The New Yorker
January 19, 2011
Last week, the Stony Stratford library, in the district of Milton Keynes, England, experienced a run. As in “a run on the library,” in which more than a thousand Stony Stratford residents made their way to the red-brick building, scoured the shelves for their allotment of fifteen titles, swiped their library cards, and left the building completely bare of books.
The run began as a Facebook event posted by the Friends of Stony Stratford Library (FOSSL), a society created six years ago when the Milton Keynes council first proposed closing the Stony Stratford branch to conserve funds. Within three days, the run had become a featured story in the British press. All sixteen thousand books were checked out, and more than a thousand people had joined the Facebook event, posting comments like, “Our council should be supporting our libraries, not closing them!”
Now, libraries close all over the world every day without much ado. But books—or stories, strictly speaking—are an important piece of Stony Stratford’s history. In the Middle Ages, the town was a stopping place for travellers, thanks to its location on Watling Street, an old Roman travelling road. Inns proliferated in the town, and in the fifteen-hundreds, two became famous for the tall tales that would fly between their common rooms—the Cock and the Bull, which would compete to accommodate the travellers who could spin the most outlandish stories. So was the phrase “a cock ‘n bull story” born, and so did the fine art of bullshitting become an essential part of Stony Stratford lore.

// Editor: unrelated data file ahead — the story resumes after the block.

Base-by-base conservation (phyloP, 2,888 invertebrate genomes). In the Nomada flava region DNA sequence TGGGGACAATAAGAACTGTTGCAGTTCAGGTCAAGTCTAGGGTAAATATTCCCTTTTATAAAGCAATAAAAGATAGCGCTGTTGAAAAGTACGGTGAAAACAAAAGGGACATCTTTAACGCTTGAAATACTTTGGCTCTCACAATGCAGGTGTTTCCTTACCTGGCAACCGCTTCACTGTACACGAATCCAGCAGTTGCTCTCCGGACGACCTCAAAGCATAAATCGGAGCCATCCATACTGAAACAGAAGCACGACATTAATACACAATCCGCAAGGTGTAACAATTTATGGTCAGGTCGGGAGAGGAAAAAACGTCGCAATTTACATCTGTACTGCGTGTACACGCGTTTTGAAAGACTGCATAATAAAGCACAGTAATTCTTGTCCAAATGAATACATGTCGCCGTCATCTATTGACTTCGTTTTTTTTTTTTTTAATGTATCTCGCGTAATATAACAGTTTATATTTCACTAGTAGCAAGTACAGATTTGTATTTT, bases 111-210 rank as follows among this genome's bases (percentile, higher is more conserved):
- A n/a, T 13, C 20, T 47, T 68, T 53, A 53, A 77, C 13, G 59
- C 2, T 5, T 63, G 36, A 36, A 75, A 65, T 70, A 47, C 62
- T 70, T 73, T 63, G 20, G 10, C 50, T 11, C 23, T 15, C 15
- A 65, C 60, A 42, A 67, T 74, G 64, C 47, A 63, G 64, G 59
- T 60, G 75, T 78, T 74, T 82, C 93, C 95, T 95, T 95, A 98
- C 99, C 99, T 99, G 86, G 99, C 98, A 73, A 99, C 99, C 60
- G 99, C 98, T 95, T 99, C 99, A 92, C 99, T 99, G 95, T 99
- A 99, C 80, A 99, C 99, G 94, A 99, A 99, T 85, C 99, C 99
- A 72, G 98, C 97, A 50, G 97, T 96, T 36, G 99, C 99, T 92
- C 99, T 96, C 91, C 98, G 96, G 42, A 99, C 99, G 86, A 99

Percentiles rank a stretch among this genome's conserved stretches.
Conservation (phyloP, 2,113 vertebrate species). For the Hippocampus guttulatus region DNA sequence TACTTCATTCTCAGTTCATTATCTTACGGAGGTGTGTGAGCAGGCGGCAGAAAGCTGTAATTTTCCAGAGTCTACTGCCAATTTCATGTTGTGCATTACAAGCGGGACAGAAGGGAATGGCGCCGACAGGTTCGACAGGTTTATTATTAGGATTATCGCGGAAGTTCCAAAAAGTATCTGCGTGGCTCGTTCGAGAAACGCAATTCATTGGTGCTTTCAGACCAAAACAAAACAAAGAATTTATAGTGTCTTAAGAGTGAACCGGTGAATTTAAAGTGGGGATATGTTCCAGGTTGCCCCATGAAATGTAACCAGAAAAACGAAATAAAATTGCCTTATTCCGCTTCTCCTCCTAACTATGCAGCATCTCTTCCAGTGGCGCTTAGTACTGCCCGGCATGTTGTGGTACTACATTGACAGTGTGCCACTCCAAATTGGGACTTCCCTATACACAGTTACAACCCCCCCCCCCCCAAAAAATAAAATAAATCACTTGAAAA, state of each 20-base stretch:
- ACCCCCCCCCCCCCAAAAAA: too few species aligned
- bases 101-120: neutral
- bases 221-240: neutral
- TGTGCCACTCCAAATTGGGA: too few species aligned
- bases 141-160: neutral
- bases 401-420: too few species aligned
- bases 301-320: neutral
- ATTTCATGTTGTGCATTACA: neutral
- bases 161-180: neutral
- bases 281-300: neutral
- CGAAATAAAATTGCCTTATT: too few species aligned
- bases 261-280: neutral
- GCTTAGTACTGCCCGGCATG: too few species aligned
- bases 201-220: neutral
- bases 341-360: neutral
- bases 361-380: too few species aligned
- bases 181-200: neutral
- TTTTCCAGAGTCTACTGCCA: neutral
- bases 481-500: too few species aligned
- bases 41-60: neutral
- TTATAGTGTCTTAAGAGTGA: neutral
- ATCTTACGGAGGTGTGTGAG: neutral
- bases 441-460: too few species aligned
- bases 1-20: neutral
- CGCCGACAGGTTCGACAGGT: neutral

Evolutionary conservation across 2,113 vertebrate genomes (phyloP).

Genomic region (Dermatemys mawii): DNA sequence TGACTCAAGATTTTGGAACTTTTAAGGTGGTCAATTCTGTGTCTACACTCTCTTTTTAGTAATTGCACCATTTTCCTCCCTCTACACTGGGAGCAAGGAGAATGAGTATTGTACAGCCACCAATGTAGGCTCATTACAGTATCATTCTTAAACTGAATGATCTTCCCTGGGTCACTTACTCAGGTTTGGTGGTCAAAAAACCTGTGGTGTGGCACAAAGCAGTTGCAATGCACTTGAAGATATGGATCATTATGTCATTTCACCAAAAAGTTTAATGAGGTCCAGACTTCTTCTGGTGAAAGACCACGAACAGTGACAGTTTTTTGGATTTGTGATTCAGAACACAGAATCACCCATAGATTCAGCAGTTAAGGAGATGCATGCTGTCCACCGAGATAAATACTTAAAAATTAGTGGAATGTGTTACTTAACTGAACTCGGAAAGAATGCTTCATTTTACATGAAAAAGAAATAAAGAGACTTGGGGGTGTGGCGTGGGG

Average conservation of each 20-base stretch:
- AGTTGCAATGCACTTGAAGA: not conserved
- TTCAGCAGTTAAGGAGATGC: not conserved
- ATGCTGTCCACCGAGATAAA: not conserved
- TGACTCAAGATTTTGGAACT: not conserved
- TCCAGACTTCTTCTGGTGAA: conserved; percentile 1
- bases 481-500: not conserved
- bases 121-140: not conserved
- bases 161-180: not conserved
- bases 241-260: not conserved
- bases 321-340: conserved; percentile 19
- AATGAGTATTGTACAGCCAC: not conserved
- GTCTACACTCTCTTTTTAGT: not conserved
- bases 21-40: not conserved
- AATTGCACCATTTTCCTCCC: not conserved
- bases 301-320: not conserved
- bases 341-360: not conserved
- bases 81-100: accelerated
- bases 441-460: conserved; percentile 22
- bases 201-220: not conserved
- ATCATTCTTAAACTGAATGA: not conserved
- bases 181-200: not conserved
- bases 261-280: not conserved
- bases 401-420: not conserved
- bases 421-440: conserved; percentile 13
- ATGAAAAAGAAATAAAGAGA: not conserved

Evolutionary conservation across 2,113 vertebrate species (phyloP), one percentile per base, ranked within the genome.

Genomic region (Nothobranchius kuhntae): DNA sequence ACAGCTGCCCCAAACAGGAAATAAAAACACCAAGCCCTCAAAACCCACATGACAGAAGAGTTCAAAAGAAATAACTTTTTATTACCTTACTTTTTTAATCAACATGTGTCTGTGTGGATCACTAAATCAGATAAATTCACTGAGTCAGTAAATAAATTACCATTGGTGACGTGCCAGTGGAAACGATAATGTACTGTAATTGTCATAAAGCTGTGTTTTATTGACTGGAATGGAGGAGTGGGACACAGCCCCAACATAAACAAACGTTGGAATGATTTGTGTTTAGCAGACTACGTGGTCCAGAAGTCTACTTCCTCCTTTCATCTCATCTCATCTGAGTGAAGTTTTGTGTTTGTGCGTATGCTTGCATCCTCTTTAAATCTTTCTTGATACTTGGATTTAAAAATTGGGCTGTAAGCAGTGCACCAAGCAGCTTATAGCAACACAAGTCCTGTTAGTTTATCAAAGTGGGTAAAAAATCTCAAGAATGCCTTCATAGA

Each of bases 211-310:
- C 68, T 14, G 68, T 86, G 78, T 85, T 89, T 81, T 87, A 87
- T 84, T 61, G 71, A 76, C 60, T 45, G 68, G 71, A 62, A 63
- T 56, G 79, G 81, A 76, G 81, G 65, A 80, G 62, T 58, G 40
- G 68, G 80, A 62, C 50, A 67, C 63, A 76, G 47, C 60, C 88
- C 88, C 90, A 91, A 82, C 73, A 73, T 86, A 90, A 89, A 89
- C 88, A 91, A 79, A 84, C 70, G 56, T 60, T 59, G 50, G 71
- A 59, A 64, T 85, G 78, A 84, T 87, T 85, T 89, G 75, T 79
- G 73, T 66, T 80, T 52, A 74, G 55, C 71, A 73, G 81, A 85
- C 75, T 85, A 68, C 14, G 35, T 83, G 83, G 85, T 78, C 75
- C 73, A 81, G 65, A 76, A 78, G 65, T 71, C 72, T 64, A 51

In 2008, a Cock and Bull Society was born in the town, the purpose of which is to “organize events in and around Stony Stratford in celebration of the witty, the absurd, the satirically erudite, and even the plain funny.” I e-mailed Clayton Moore, the Society’s “Grand Panjandrum” and a resident of Stony Stratford, to ask about the run on the library. “This is all to the good,” he wrote. “The library provides a venue for exhibitions and events throughout the year such as StonyWords! and StonyLive! as well as children’s readings.” The Stony Stratford library is also the meeting place for the city council. “Libraries are so important in a community, and ours is lots more than simply dishing books out.”
Despite the fact that Clayton Moore is a pseudonym (taken from the actor who used to play the Lone Ranger), I believe the Grand Panjandrum that the library is important to Stony Stratford. I keep wondering which fifteen books I would have checked out from the Stony branch, perhaps for the last time. With three hundred and seventy-eight books vacating the Stony Stratford library per hour, I would have had to scramble to find a copy of Didion’s “We Tell Ourselves Stories in Order to Live.” Clayton, it seems, had to take what he could find: “Dealing with Post-Natal Depression might be a toughie for someone of my age.”
Which leads to another question: Will the sixteen thousand books be returned? Let’s be real. As much as I love libraries, I’ve been guilty over the years of holding onto books for weeks, even months at a time. The townspeople of Stony Stratford have one week. Only time will tell if the seamstress living in a single room apartment off the A5 dealing with Post Natal Depression will find assuagement at her local library.
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